I also own a GSP and I would only bring her if the weather is mild. They just are not made for the cold. The unique advantage of the short coat is they don't heat up as bad as other dogs in mild temps while chasing quail and pheasant, and they are very clean.
Unfortunately, this works against them in the cold because their light bodies and short coat doesn't hold the heat. I take my dog with me everywhere I go, but when it gets cold, I don't take her waterfowl hunting where she is required to sit still.
Other than that, they are smart enough to pick up on any training you provide. Start with bumpers and work your way up to the real thing.
If your GSP is anything like mine, you mostly just need to avoid screwing up the natural talent *** gave them.
We owned a GSP for eight years and took her duck and goose, phesant , quial , prarie chicken , sharp tail grouse, all in the same day for 3 seasons and she never gave up. It didn't matter how cold it was if they have the drive and want to hunt they will do it. Just bring them in at night and get them warmed up. She would retreve in ice water with snow and always right to hand.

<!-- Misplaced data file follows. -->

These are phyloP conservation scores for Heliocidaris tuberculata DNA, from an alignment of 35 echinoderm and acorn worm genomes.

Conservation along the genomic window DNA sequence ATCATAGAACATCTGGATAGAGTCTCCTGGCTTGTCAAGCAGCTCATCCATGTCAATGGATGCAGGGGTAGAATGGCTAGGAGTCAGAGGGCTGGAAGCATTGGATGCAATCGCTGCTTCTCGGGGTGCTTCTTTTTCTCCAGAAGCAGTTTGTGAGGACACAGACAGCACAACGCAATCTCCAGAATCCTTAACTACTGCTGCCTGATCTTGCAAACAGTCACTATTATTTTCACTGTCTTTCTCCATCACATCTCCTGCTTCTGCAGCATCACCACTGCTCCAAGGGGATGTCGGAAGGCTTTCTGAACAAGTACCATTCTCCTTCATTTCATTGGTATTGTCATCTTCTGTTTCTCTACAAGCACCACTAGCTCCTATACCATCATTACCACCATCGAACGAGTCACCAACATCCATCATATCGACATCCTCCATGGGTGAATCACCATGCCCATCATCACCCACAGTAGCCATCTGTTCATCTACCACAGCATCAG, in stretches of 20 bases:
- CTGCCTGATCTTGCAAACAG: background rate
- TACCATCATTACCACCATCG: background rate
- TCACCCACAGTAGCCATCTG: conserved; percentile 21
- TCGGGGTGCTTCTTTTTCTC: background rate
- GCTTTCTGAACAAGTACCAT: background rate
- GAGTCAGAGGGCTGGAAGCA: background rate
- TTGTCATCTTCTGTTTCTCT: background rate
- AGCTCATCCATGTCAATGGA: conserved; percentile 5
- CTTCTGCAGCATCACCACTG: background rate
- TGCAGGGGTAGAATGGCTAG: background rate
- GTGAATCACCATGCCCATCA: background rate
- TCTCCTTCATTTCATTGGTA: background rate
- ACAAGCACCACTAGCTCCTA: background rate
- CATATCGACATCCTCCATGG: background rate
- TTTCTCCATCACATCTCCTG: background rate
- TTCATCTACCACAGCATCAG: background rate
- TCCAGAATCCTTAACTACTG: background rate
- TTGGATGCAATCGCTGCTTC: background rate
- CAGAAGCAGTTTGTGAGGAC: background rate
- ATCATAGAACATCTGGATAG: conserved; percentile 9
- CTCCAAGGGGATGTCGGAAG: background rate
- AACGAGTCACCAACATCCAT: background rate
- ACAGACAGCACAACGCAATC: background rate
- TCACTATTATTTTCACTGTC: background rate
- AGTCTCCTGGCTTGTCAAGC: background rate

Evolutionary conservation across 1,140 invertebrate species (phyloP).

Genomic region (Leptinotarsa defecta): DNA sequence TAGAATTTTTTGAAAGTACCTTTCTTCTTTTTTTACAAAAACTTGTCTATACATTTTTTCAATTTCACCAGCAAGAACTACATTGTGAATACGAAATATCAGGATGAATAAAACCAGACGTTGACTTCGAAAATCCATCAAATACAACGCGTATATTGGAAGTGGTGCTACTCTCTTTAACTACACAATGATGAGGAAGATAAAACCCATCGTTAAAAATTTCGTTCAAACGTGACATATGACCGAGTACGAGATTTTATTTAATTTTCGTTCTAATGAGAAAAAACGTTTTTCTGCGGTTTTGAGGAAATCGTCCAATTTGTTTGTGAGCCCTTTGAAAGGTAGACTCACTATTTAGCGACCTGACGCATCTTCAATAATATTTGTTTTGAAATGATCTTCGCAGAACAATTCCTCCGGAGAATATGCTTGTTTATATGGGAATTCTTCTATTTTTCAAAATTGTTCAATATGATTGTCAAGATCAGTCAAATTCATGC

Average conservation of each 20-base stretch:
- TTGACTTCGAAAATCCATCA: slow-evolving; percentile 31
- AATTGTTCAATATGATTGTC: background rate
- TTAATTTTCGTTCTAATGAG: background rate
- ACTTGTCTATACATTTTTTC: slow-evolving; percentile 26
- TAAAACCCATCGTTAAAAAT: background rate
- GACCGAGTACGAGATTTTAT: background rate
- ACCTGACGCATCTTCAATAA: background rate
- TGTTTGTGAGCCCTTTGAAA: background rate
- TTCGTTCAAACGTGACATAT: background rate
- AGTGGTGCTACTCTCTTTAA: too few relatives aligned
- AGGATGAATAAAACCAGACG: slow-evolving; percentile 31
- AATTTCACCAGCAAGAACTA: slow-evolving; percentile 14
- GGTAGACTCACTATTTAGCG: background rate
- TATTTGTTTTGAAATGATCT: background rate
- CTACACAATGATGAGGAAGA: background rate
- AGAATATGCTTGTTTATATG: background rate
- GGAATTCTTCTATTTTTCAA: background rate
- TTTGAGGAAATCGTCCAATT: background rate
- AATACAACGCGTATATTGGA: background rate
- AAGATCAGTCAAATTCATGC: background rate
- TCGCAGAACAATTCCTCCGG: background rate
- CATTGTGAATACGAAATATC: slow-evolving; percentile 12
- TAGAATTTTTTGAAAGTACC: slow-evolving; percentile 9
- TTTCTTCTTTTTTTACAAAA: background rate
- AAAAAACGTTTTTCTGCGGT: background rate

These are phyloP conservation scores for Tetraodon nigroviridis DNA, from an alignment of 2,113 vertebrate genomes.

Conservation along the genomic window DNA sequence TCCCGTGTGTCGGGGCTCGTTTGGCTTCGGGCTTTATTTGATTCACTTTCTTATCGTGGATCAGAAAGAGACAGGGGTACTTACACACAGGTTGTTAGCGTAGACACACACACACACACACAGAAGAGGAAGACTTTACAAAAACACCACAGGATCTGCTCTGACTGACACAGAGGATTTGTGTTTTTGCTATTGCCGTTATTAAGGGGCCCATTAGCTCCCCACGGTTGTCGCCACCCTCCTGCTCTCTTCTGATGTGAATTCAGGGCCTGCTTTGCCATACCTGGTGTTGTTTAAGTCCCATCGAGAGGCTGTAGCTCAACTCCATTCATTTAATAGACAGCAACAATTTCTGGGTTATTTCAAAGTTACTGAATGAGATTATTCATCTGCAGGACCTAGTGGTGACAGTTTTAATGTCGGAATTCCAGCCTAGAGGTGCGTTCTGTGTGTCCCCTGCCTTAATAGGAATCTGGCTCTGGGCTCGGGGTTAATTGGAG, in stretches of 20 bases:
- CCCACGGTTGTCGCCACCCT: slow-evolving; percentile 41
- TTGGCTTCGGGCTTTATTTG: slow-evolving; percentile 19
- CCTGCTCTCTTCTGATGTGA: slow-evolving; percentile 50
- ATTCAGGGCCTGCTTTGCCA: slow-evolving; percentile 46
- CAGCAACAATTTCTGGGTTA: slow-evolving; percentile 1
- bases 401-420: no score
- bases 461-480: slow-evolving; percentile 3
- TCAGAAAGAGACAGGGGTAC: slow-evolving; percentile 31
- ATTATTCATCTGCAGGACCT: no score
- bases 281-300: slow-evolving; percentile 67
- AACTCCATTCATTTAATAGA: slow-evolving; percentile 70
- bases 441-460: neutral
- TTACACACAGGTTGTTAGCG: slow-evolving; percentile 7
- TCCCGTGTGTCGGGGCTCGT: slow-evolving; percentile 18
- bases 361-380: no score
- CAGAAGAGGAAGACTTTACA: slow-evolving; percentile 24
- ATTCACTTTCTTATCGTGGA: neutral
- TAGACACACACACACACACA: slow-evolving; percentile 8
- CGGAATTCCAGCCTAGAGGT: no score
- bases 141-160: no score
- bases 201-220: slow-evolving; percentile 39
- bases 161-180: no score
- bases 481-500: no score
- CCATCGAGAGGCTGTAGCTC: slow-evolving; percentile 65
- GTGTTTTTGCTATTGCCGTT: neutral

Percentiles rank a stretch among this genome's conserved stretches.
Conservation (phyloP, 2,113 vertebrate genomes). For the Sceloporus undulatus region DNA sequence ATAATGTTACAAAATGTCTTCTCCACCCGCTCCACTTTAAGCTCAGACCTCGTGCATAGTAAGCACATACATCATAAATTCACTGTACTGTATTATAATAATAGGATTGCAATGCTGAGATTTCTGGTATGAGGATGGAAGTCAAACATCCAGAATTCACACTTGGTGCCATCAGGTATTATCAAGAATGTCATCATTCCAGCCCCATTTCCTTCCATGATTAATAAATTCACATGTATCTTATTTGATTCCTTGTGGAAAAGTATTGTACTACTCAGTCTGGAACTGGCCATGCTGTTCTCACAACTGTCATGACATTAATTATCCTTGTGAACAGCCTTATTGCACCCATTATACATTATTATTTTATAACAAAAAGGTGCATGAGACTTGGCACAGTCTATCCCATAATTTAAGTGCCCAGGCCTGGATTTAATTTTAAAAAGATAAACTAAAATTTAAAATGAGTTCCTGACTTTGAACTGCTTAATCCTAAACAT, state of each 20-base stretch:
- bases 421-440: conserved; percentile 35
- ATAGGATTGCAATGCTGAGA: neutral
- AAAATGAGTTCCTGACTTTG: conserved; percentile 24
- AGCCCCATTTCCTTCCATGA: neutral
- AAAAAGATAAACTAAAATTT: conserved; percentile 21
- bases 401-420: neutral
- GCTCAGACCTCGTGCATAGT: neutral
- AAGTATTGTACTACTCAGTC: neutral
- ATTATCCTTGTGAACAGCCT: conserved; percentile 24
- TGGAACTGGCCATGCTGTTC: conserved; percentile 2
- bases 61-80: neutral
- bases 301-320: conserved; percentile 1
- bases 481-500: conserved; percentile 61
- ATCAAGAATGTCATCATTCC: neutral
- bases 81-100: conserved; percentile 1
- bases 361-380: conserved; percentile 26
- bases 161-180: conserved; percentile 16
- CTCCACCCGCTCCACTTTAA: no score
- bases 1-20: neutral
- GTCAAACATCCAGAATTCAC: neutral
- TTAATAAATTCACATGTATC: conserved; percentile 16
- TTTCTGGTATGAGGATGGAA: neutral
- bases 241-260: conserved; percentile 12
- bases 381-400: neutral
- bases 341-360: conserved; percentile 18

She would retreve geese as big as she was. GSP are bred for an all around hunting dog if you get a good blood line.
I have a GSP that I break ice with to retrieve ducks. If you get a versatile dog from a good breeder and then learn what it is going to take to get the dog to the level that you want then you will have no problem. If you think you are going to be doing a lot of cold weather hunting I would suggest looking at a dog with a longer coat and more suited for cold weather water retrieves.
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